Thursday, 28 February 2013

Khichri- The Ultimate Comfort Food

Khichri or Khichdi, a very mundane everyday dish that i grew up eating specifically when recovering from some illenss, or to give my tummy a rest due to stomach upset. It was an interesting experience to research, prepare and present Khichri as a Pakistani cultural healing food, as one of the major assignments for a course I am taking on Health, Nutrition Sciences and Disease Prevention. 

The multicultural class from all around the world are required to each focus on one of the Healing Food from their culture. My assignment focused on introducing the popular comfort food Khichri from Indian Subcontinent. It is rejuvenating, hot and nutritious porridge like one pot cooked rice and mung bean based dish. Khichri is mentioned and prescribed by Ayurvedic physicians and tradition. 

Healing begins with the digestive tract, this dish is believed to detox the body giving it a break from constantly processing food. Khichri provide nourishment and restores systemic balance warming up the bones chasing away the fatigue with a boost of energy. The spices and condiments in Khichri includes not only gives it its signature taste and flavour but are full of amino acids, antioxidents and have anti inflamatory abilities due to the combination of spices. Khichri is given as first solids food to babies, helps regain the energy and vitality as the first food in almost all kind of post surgical convalescence and after long periods of fasting. 

It is evident from the literature on Mughal history that this simple very easy to cook, low calorie and low cost dish, was very popular among the Mughal Emperors.  Travellers and  advetourers from other parts of the world including  Greece  and Russia also mentioned this south asian dish in their writings.


Recipe of Khichri:

-Brown Rice- 1 Cup
- Split Yellow Mung Beans/Dal/Mung Lentil- ½ cup
Brown Rice considered as the healthiest whole grains with Magnesium and Selenium, and Mung Bean both are rich sources of dietry fibre, carbohydrates. In fact Mung can be called Super Foods packed with protein, vitamin C, folic acid or folate, iron, minerals including zinc, potassium, magnesium, copper, managanese, phosphorus and thiamine.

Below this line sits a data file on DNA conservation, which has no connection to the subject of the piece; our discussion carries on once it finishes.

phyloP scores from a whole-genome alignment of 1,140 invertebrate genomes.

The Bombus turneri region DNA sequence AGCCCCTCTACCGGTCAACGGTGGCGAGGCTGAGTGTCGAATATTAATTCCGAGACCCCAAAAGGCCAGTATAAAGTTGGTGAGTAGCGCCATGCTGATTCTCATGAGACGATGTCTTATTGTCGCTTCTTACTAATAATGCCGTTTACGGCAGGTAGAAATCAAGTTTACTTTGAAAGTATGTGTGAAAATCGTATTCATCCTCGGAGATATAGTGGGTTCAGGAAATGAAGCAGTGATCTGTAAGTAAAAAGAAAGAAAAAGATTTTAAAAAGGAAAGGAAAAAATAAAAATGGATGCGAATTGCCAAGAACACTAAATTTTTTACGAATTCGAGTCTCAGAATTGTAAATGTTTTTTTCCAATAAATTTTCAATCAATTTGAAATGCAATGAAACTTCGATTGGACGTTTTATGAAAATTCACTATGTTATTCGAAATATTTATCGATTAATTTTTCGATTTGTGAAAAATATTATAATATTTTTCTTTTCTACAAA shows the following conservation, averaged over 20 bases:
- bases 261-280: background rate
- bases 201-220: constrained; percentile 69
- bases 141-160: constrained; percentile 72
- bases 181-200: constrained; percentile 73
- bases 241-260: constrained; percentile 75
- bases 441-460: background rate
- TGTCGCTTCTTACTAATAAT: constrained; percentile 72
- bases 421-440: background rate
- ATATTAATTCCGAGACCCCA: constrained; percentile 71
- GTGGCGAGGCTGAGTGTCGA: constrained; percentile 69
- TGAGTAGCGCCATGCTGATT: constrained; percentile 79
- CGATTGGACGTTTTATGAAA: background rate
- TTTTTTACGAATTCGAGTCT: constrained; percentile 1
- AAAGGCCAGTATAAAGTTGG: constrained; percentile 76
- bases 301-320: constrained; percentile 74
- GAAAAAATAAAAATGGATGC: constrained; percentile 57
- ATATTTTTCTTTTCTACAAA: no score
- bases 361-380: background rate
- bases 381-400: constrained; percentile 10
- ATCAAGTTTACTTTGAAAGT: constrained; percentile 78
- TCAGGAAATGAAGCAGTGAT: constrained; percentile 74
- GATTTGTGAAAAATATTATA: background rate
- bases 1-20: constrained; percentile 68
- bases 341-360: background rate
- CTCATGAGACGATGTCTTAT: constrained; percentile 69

-1/2 teaspoonTurmeric: a yellow powdered spice which gives the distinctive golden yellow colour to Khichri, it has been used thousands of years in curries in Pakistani food. Now research shows that turmeric help prevent Alzheimer’s disease because of its antioxidant and anti-inflammatory action and immune-boosting properties—all of which may help to block or remove plaque from the brain. It’s not surprising that one of the lowest rates of Alzheimer’s ever reported was found in Pakistan.

5-6 whole Cardamom or ¼ teaspoon powdered

1 stick Cinnamon or ¼ tsp powdered:

These two are expensive and  aromatic spices with exceptional carminative properties. Cardamom has 25 volatile oils, and some of these oils help reduce ulcers in laboratory animals. Cinnamon a very important ingredient of ancient Chinese medicine helps in blood circulation and provide warmth and sooth body.


Ginger: ½ teaspoon freshly crushed to paste, Gingerol, a pungent ingredient of ginger has anti-bacterial, anti-inflammatory, and anti-tumor-promoting activities.

Garlic Paste ½ teaspoon; research studies have clearly indicated that association between increased intake of garlic and reduced risk of certain cancers, including cancers of the stomach, colon, esophagus, pancreas, and breast.

2-3 Bay leaves are also added but taken out before serving the Khichri. This is an amazing herb with centuries old history of being popular for its medicinal properties. Traditionally used as diuretic, have astringent properties, healing wounds drop in blood glucose, triglycerides and cholesterol.

Fresh Green Coriander sprigs: half a bunch, wash and pluck the leaves. These frangrent herbs are a great source of phytonutrients elemol, camphor, borneol, carvone, quercetin, keampferol and epigenin besides loaded with vitamins. Helps increase good cholesterol, good for digestion and nervous system.

Adding salt to taste these herbs and spices with medicial properties when cooked as per following recipe makes it an ideal healing food since centuries


1. Wash one cup of yellow mung beans and soak overnight.
2. In a blender, liquefy one tablespoon of peeled, chopped ginger; and a handful of chopped cilantro with one-half cup of water.

3. In a large saucepan, lightly brown one-half teaspoon cinnamon; one-quarter teaspoon each of cardamom, pepper, freshly crushed ginger and garlic pods, turmeric, salt; and three bay leaves  in 3 tablespoons of olive oil
4. Drain the mung dal and then stir it into the spice mixture in the saucepan.

5. Now, add one cup of long grain brown rice.
6. Stir in the blended spice, followed by 4 cups of water. Bring to a boil, cover, and cook on low heat for approximately 25 to 30 minutes until soft and mushy. Its consistency should be porridge like.
7- Serve piping hot garnished with coriander/cilantro sprigs

Nutrient analysis:
      Serving size- 50gms/ 1Bowl
      makes- 5-6 bowls
      Total fat (grams)-1.4gms
      Saturated fat (grams) 0gms
      Sodium (milligrams) 440mg
      Carbohydrate (grams) 12gms
      Dietary fiber (grams)- 7gms
      Sugars (grams) 1gm
      Protein (grams) 5 gms

The dish comes handy if you are looking for low cal energy food when ill, for weight watchers and whenever you need that boost of energy without all the additional fats or carbs. 

If you are not counting calories, then khichri can be accompanied by yogurt and mint chutney, Oil based mango or mixed vegetable pickles, or a spicy herbed mashed potato side making it a complete meal anytime of the day.

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